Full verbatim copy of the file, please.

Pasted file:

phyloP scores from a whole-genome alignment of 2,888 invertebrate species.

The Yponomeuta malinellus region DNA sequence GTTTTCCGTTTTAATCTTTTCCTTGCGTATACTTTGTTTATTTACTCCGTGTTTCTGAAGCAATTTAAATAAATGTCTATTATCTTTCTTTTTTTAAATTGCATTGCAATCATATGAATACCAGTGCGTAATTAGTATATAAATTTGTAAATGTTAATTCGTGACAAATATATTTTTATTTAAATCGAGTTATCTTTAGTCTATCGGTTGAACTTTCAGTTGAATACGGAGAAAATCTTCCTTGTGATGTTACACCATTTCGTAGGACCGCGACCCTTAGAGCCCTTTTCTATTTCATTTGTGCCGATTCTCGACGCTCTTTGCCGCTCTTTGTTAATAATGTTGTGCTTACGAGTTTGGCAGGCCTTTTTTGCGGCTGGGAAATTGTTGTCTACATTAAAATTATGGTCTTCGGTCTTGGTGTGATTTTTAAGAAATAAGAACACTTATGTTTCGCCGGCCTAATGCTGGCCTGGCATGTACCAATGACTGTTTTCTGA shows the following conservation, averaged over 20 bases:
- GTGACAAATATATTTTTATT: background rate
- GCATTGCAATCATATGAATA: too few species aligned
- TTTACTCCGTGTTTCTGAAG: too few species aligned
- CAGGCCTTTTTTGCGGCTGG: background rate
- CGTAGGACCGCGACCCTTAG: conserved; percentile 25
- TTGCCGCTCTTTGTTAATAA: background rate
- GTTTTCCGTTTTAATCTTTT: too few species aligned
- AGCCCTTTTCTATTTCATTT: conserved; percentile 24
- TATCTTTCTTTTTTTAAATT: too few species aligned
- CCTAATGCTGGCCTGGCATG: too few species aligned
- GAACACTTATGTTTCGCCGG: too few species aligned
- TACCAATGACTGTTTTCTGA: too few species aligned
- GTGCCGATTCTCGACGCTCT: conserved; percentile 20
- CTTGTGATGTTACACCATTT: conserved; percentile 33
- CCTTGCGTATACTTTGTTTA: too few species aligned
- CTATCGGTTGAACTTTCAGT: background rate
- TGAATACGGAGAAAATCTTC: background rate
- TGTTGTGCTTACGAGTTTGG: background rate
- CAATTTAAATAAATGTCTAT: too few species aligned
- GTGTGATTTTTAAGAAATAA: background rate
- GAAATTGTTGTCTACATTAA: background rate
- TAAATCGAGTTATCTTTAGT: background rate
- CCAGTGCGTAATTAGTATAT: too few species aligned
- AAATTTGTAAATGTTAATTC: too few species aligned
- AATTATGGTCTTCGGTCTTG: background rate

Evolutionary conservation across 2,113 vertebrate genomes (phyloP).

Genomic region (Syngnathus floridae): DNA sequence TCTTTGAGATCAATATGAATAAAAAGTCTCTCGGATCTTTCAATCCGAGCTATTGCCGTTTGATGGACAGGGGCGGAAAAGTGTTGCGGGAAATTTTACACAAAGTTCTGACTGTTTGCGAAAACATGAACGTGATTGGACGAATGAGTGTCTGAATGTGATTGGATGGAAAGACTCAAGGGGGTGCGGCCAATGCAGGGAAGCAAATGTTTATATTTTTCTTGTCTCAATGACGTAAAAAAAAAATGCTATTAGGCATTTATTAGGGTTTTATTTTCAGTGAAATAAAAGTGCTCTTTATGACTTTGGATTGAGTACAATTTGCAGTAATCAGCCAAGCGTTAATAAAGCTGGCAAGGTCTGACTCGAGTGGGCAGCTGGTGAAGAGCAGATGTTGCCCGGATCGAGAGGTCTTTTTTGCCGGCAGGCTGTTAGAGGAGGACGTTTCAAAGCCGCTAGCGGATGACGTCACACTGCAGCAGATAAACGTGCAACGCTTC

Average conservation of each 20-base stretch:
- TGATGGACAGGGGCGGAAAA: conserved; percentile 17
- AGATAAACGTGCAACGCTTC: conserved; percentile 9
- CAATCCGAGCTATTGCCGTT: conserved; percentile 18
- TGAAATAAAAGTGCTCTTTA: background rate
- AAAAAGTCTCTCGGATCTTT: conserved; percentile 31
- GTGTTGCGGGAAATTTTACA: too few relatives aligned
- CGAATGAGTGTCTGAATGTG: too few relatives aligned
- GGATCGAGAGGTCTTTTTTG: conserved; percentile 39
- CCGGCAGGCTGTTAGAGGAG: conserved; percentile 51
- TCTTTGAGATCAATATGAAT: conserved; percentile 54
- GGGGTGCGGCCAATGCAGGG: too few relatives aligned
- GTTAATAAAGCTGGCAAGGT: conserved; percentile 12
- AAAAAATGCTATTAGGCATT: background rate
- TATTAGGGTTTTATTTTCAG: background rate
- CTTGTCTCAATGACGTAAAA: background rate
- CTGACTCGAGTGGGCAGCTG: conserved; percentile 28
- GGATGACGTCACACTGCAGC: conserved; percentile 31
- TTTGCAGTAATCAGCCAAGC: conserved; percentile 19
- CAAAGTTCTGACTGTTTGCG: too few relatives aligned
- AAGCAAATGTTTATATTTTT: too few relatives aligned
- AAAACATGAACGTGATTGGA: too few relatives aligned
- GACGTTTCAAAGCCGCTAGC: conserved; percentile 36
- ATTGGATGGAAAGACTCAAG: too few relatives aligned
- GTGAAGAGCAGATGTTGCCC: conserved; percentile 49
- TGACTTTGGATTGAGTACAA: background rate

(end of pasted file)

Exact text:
phyloP scores from a whole-genome alignment of 2,888 invertebrate species.

The Yponomeuta malinellus region DNA sequence GTTTTCCGTTTTAATCTTTTCCTTGCGTATACTTTGTTTATTTACTCCGTGTTTCTGAAGCAATTTAAATAAATGTCTATTATCTTTCTTTTTTTAAATTGCATTGCAATCATATGAATACCAGTGCGTAATTAGTATATAAATTTGTAAATGTTAATTCGTGACAAATATATTTTTATTTAAATCGAGTTATCTTTAGTCTATCGGTTGAACTTTCAGTTGAATACGGAGAAAATCTTCCTTGTGATGTTACACCATTTCGTAGGACCGCGACCCTTAGAGCCCTTTTCTATTTCATTTGTGCCGATTCTCGACGCTCTTTGCCGCTCTTTGTTAATAATGTTGTGCTTACGAGTTTGGCAGGCCTTTTTTGCGGCTGGGAAATTGTTGTCTACATTAAAATTATGGTCTTCGGTCTTGGTGTGATTTTTAAGAAATAAGAACACTTATGTTTCGCCGGCCTAATGCTGGCCTGGCATGTACCAATGACTGTTTTCTGA shows the following conservation, averaged over 20 bases:
- GTGACAAATATATTTTTATT: background rate
- GCATTGCAATCATATGAATA: too few species aligned
- TTTACTCCGTGTTTCTGAAG: too few species aligned
- CAGGCCTTTTTTGCGGCTGG: background rate
- CGTAGGACCGCGACCCTTAG: conserved; percentile 25
- TTGCCGCTCTTTGTTAATAA: background rate
- GTTTTCCGTTTTAATCTTTT: too few species aligned
- AGCCCTTTTCTATTTCATTT: conserved; percentile 24
- TATCTTTCTTTTTTTAAATT: too few species aligned
- CCTAATGCTGGCCTGGCATG: too few species aligned
- GAACACTTATGTTTCGCCGG: too few species aligned
- TACCAATGACTGTTTTCTGA: too few species aligned
- GTGCCGATTCTCGACGCTCT: conserved; percentile 20
- CTTGTGATGTTACACCATTT: conserved; percentile 33
- CCTTGCGTATACTTTGTTTA: too few species aligned
- CTATCGGTTGAACTTTCAGT: background rate
- TGAATACGGAGAAAATCTTC: background rate
- TGTTGTGCTTACGAGTTTGG: background rate
- CAATTTAAATAAATGTCTAT: too few species aligned
- GTGTGATTTTTAAGAAATAA: background rate
- GAAATTGTTGTCTACATTAA: background rate
- TAAATCGAGTTATCTTTAGT: background rate
- CCAGTGCGTAATTAGTATAT: too few species aligned
- AAATTTGTAAATGTTAATTC: too few species aligned
- AATTATGGTCTTCGGTCTTG: background rate

Evolutionary conservation across 2,113 vertebrate genomes (phyloP).

Genomic region (Syngnathus floridae): DNA sequence TCTTTGAGATCAATATGAATAAAAAGTCTCTCGGATCTTTCAATCCGAGCTATTGCCGTTTGATGGACAGGGGCGGAAAAGTGTTGCGGGAAATTTTACACAAAGTTCTGACTGTTTGCGAAAACATGAACGTGATTGGACGAATGAGTGTCTGAATGTGATTGGATGGAAAGACTCAAGGGGGTGCGGCCAATGCAGGGAAGCAAATGTTTATATTTTTCTTGTCTCAATGACGTAAAAAAAAAATGCTATTAGGCATTTATTAGGGTTTTATTTTCAGTGAAATAAAAGTGCTCTTTATGACTTTGGATTGAGTACAATTTGCAGTAATCAGCCAAGCGTTAATAAAGCTGGCAAGGTCTGACTCGAGTGGGCAGCTGGTGAAGAGCAGATGTTGCCCGGATCGAGAGGTCTTTTTTGCCGGCAGGCTGTTAGAGGAGGACGTTTCAAAGCCGCTAGCGGATGACGTCACACTGCAGCAGATAAACGTGCAACGCTTC

Average conservation of each 20-base stretch:
- TGATGGACAGGGGCGGAAAA: conserved; percentile 17
- AGATAAACGTGCAACGCTTC: conserved; percentile 9
- CAATCCGAGCTATTGCCGTT: conserved; percentile 18
- TGAAATAAAAGTGCTCTTTA: background rate
- AAAAAGTCTCTCGGATCTTT: conserved; percentile 31
- GTGTTGCGGGAAATTTTACA: too few relatives aligned
- CGAATGAGTGTCTGAATGTG: too few relatives aligned
- GGATCGAGAGGTCTTTTTTG: conserved; percentile 39
- CCGGCAGGCTGTTAGAGGAG: conserved; percentile 51
- TCTTTGAGATCAATATGAAT: conserved; percentile 54
- GGGGTGCGGCCAATGCAGGG: too few relatives aligned
- GTTAATAAAGCTGGCAAGGT: conserved; percentile 12
- AAAAAATGCTATTAGGCATT: background rate
- TATTAGGGTTTTATTTTCAG: background rate
- CTTGTCTCAATGACGTAAAA: background rate
- CTGACTCGAGTGGGCAGCTG: conserved; percentile 28
- GGATGACGTCACACTGCAGC: conserved; percentile 31
- TTTGCAGTAATCAGCCAAGC: conserved; percentile 19
- CAAAGTTCTGACTGTTTGCG: too few relatives aligned
- AAGCAAATGTTTATATTTTT: too few relatives aligned
- AAAACATGAACGTGATTGGA: too few relatives aligned
- GACGTTTCAAAGCCGCTAGC: conserved; percentile 36
- ATTGGATGGAAAGACTCAAG: too few relatives aligned
- GTGAAGAGCAGATGTTGCCC: conserved; percentile 49
- TGACTTTGGATTGAGTACAA: background rate